Chhatrapati Shivaji Terminus (Victoria Terminus) – Mumbai

Chhatrapati Shivaji Terminus (Victoria Terminus) – Mumbai

The Chhatrapati Shivaji Terminus (formerly known as Victoria Terminus) in Mumbai (formerly known as Bombay) was recently added to the UNESCO World Heritage list in 2004. The Terminus is an excellent example of late 19th century railway architecture in the British Commonwealth, characterized by advanced structural and technical solutions. It exhibits an important exchange of influences from Victorian Gothic Revival architecture and from traditional Indian architecture. Designed by British architect F.W. Stevens, the imposing building became the symbol of Bombay as the “Gothic City” and the major commercial port city in India under British rule.

Work started on the terminal in 1878 and took ten years to complete. The High Victorian Gothic design was based on late medieval Italian models. A tan structure with a frontage of over 1500 feet, the terminal’s stone dome, turrets, pointed arches, and ground plan recall traditional Indian palace architecture. Beautiful ornamentation and gargoyles representing monkeys, wolves, and other native creatures embellish the façade and pretty panels and friezes adorn the walls, arches, and windows, complementing the exterior. Its dome is ornamented with carved pineapples and flowers and surmounted a large figure representing “Progress”, while each of the three main gables is adorned with a distinctive sculpture – representing Engineering, Commerce, and Agriculture. In front of the central façade is a life size statue of Queen Victoria.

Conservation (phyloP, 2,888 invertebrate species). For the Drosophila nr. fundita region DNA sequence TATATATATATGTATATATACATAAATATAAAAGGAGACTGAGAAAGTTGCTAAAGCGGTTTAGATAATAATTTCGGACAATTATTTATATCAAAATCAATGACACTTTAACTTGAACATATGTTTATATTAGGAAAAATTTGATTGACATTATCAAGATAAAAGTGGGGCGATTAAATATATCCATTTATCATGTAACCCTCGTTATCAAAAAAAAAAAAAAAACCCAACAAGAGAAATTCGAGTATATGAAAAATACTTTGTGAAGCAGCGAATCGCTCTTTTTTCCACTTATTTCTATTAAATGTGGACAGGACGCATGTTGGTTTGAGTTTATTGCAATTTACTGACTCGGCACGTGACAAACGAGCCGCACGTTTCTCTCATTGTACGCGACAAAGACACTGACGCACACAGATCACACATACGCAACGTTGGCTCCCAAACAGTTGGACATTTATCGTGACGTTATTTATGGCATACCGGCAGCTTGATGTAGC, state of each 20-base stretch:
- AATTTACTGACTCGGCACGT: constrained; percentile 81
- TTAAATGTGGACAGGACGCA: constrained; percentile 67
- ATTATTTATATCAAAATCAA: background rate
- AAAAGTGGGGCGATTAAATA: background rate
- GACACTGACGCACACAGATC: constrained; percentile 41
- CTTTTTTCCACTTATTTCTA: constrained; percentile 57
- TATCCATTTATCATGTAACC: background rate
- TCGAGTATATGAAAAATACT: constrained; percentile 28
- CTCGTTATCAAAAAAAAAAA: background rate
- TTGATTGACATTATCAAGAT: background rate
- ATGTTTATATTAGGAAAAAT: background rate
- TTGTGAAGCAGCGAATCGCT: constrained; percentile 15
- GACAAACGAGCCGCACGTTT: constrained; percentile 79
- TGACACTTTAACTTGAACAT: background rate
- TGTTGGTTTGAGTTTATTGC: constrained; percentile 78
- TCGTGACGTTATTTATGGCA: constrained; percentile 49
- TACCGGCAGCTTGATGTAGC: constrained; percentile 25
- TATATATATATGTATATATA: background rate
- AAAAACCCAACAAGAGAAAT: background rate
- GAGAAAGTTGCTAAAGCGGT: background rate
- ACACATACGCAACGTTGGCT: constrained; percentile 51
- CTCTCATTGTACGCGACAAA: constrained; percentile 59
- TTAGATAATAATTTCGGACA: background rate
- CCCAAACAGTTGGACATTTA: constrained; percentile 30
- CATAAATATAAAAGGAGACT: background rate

British architects worked with Indian craftsmen on the Terminus, and the resulting edifice – forming a new style unique to Bombay – is a beautiful fusion of the best of both cultures.

We were lucky enough to be in Mumbai during the Kala Ghoda Arts Festival, and were able to join the festival’s proposed Heritage Walk – a guided tour of the Victoria Terminus (known simply as VT to the locals). Unfortunately, when we arrived for the walk, we were informed that the guide was not available. However, parts of the Terminus that are normally off-limits to visitors were opened up to us, so we were able to explore the premises with more leisure and take our time to notice the beautiful details.

Inside of the train station, a sign read: “Cleanliness is next to Godliness.” For anyone who has ever visited India, that sign takes on a special significance and a special humor!